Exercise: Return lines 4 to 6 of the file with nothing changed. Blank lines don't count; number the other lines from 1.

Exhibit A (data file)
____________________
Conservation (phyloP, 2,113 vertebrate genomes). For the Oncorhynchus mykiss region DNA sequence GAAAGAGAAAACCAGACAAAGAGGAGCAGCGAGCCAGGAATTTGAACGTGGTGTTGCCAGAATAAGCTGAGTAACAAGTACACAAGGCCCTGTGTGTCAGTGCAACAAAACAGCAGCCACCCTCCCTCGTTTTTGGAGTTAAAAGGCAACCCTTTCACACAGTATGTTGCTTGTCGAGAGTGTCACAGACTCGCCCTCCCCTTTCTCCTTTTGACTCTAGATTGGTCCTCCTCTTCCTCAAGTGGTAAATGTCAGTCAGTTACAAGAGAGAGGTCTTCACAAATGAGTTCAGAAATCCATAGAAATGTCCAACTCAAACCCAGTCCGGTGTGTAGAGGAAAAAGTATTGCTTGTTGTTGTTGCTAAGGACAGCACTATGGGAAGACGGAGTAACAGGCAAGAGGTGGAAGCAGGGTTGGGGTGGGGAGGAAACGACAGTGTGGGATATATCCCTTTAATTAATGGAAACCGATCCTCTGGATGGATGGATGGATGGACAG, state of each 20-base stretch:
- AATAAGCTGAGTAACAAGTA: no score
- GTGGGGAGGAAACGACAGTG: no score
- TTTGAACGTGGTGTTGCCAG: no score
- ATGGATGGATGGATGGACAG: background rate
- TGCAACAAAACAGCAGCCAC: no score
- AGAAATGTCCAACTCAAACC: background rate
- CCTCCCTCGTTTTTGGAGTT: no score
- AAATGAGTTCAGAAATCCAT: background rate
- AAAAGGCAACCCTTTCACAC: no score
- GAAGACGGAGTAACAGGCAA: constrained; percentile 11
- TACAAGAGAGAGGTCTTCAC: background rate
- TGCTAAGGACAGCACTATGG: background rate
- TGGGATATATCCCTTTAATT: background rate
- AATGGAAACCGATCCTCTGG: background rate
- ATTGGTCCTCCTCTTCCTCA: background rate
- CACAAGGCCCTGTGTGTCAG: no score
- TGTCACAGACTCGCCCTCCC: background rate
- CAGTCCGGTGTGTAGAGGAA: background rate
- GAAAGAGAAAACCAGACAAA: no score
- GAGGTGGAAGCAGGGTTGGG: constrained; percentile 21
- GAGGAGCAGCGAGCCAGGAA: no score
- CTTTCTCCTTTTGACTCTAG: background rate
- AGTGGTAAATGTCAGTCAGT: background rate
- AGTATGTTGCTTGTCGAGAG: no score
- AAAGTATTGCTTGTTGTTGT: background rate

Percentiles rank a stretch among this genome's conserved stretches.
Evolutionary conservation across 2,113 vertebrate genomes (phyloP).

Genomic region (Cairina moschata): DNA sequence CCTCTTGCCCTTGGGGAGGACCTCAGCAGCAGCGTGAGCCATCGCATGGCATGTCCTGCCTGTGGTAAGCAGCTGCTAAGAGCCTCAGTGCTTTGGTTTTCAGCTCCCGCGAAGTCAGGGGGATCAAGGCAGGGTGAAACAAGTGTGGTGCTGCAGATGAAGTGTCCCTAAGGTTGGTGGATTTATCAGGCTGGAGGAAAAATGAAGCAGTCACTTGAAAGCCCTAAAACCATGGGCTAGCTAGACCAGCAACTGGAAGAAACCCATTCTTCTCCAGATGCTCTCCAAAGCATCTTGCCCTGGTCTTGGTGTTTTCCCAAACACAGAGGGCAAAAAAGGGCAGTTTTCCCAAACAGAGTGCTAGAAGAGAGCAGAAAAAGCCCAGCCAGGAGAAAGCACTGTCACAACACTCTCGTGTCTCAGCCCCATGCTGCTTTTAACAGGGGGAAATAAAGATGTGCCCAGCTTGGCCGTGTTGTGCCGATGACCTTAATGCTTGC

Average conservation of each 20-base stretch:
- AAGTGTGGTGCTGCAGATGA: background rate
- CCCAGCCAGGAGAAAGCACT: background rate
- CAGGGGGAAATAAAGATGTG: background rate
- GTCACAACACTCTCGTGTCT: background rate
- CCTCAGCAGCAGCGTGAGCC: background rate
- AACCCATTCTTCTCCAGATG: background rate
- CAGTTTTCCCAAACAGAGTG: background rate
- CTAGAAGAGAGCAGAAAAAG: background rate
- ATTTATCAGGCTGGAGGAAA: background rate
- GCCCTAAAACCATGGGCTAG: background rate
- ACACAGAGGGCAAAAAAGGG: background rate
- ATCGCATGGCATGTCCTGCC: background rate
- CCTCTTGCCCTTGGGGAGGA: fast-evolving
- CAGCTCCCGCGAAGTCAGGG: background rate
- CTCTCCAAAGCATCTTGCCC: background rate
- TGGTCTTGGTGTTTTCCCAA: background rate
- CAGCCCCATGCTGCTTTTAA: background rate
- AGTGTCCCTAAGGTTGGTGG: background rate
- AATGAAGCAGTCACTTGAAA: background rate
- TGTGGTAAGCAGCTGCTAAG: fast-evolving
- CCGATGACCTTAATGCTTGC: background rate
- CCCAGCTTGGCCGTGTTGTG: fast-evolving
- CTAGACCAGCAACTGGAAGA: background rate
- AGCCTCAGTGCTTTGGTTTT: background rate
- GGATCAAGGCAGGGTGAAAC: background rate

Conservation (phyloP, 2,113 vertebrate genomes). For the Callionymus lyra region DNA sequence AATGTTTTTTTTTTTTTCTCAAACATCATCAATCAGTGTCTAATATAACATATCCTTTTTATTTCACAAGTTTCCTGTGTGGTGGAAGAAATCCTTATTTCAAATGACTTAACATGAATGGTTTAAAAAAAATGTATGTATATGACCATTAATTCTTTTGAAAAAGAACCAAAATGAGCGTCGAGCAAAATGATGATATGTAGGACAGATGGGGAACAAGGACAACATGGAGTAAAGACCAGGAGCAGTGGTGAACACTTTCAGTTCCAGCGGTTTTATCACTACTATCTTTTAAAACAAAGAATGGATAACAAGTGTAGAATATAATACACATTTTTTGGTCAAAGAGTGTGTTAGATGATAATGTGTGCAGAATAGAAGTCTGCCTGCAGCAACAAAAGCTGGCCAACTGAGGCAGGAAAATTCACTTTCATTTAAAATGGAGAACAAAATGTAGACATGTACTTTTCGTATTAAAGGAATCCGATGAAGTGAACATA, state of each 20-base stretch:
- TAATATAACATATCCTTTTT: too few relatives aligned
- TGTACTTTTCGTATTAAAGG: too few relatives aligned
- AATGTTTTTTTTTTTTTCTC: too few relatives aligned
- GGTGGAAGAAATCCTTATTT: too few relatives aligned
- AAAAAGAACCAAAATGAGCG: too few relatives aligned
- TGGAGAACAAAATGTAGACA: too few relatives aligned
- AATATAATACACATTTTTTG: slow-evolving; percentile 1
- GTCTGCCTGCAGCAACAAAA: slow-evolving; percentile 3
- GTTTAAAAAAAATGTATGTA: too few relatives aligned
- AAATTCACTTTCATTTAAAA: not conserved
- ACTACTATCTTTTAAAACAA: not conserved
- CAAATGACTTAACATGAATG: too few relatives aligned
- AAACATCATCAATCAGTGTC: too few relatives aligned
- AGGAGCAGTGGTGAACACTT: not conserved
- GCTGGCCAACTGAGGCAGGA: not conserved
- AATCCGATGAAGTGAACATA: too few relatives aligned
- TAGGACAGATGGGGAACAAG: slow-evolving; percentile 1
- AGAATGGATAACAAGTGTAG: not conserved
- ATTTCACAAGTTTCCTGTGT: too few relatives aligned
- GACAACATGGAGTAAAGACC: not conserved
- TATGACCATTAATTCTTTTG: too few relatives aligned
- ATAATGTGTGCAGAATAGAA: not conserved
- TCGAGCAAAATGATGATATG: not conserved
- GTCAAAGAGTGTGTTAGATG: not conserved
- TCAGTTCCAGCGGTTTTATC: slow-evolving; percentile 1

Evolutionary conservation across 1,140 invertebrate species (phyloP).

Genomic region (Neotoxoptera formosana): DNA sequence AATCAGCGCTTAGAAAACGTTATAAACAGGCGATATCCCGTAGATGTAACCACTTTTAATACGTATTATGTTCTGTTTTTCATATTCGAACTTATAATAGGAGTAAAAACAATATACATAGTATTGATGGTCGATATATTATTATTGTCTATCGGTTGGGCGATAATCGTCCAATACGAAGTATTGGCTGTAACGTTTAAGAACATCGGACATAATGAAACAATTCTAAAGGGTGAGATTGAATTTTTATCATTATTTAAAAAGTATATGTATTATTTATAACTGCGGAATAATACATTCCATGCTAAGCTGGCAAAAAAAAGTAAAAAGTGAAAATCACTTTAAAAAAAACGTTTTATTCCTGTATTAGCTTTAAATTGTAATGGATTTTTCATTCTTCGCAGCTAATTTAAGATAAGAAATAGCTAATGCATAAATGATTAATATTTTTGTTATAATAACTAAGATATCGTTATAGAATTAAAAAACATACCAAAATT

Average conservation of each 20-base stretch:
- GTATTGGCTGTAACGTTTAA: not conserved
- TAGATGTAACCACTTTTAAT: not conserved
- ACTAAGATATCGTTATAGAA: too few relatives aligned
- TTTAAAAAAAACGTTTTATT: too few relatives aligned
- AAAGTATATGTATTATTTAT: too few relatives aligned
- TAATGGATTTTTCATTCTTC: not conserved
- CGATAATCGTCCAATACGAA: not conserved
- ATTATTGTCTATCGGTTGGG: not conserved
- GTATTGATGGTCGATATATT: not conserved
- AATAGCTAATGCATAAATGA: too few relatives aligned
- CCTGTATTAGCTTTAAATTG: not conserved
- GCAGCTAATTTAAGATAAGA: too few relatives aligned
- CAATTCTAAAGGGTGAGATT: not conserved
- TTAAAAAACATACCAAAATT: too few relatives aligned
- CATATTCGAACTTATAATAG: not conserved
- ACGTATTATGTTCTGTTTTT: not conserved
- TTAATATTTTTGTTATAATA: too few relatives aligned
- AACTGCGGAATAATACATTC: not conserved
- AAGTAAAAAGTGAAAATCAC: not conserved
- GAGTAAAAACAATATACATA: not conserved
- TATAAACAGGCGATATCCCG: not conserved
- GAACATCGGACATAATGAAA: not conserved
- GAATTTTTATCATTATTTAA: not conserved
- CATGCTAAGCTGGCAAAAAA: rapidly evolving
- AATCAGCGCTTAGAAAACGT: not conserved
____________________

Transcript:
- TTTGAACGTGGTGTTGCCAG: no score
- ATGGATGGATGGATGGACAG: background rate
- TGCAACAAAACAGCAGCCAC: no score